The Mets 2015 WS Outfield: An impressive rookie, a prized acquisition, veteran presence, and a defensive star. Only one remains on the team.
Céspedes was the prized midseason acquisition for the Mets during the 2015 season when he hit 17 home runs and drove in 44 runs in just 57 games for the Amazins. Céspedes was the spark for the entire offense that helped thrust the team into the postseason. He drove in seven runs over the course of the first two series. However, like most of the team, Céspedes fell off in the World Series. He had just three hits in 20 at-bats with six strikeouts.
Céspedes would continue his success with the Mets in 2016, becoming an All-Star for the second time in his career. Injuries took a toll on him from late 2017 through the 2019 season, including fracturing his right ankle on his ranch while recovering in 2019. He became healthy enough to start on Opening Day again for the Mets in 2020. Yet, he suddenly opted out of the season after just eight games with the Mets, becoming a free agent in the process. He has yet to be signed this offseason and remains a free agent.
The lone position player from the 2015 World Series roster who is currently on the Mets 40-man roster, Conforto enjoyed a solid rookie season after a July debut. Although Conforto did not produce well in the NLDS and NLCS, he broke out in a big way in the World Series. He was the Mets best hitter in the World Series and became just the 5th rookie in World Series history to hit multiple home runs in the same game. He also joined Gary Carter as the only other Mets player to accomplish this feat.
Conforto struggled in 2016, hitting at a .216 clip and even earned a demotion to Triple-A. However, from 2017-2020, he has been one of the most consistent outfielders in the majors. He enjoyed a very successful 60-game shortened season, where he had the 6th-highest on-base percentage in the National League for qualified players. Conforto will look to continue to build on this success in 2021, where he will play a pivotal role in determining the Mets’ success this season.
After 14 seasons with the Twins and Rockies, Cuddyer signed with the Mets as a veteran presence in 2015. He got on base at a .309 pace with 41 runs batted in while playing in 117 regular-season games. He also came off the bench as a pinch hitter in 22 games.
Although Cuddyer had been a previous .338 hitter in his 22 postseason games with the Twins, the 2015 postseason was pretty bleak offensively. In 12 postseason plate appearances for the Mets, he had just one hit while striking out seven times. Cuddyer struck out all three times he came to bat in Game 1, the only game in which he appeared. He retired in December of 2015 after 15 seasons in the major leagues.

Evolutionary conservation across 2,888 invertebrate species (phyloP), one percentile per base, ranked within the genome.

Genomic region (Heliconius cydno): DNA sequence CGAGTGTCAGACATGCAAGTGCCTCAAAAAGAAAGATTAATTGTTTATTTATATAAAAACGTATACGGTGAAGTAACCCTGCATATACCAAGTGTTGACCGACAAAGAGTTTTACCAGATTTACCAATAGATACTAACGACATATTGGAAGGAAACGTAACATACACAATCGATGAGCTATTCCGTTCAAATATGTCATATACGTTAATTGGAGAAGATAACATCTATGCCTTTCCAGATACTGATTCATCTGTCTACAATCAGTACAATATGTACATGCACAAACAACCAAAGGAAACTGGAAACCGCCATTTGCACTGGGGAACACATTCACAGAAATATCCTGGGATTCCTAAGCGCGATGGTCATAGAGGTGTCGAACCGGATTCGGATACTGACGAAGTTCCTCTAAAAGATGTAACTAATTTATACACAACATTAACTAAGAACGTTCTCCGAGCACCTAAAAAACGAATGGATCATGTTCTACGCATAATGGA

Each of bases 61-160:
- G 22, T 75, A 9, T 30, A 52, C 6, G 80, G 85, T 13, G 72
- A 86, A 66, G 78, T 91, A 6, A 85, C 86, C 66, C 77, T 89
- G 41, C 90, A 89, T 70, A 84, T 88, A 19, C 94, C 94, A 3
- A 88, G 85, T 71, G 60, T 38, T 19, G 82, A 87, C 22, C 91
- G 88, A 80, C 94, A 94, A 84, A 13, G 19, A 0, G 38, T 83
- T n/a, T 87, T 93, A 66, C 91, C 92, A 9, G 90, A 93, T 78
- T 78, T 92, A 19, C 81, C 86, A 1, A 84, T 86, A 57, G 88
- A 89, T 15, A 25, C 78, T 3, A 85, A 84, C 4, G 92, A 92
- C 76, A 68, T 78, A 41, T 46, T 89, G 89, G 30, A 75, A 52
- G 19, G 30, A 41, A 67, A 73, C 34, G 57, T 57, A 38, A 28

The Grandy Man accumulated 5.1 WAR during 2015, the highest total among all position players on the roster that year. He led the team in games played, runs scored, hits, stolen bases, walks, on-base percentage, and total bases. Granderson was a key offensive spark for the Mets throughout the entire postseason, hitting .283 with three home runs and 12 runs batted in over 14 games. All three of those home runs came in the World Series.
Granderson was traded to the Dodgers in August of 2017 where he appeared in the postseason for the third consecutive season. However, he was left off the World Series roster to make room for Corey Seager. He would sign with the Toronto Blue Jays for the 2018 season and eventually was traded to the Milwaukee Brewers in late August of 2018. Granderson finished off his career with the Miami Marlins, where he struggled at age 38. He announced his retirement in late January of 2020.
Coming off a Gold Glove season, Lagares had always been known for his stellar defense, but in the postseason he was an offensive machine. He hit .348 with seven runs scored across 13 games in all three series. Lagares would slide to the backup outfield role for the Mets between 2016 and 2019 as he suffered numerous injuries throughout those four seasons.
He would then sign a minor league deal with the San Diego Padres for the 2020 season, yet never cracked the major league roster. The Mets picked him up in late July after the Padres released him. He only appeared with the Mets in two games before he was let go by the Mets. He currently is on a minor league contract with the Los Angeles Angels that includes an invite to Spring Training.
Nieuwenhuis started the 2015 season with the Mets, got traded to the Angels for cash considerations, and then returned to the club just 17 days later as the Mets claimed him off waivers. He wound up on the postseason roster after a combined 64 regular-season games in the two stints with the Mets that season. He appeared in three World Series games either as a pinch hitter or defensive replacement.
Nieuwenhuis would struggle in the seasons to follow with the Brewers and Mariners, playing a majority of 2017 and all of 2018 in the minor leagues. In March of 2019, he signed with the Long Island Ducks of the Independent League, yet quickly retired from baseball in July of that same year.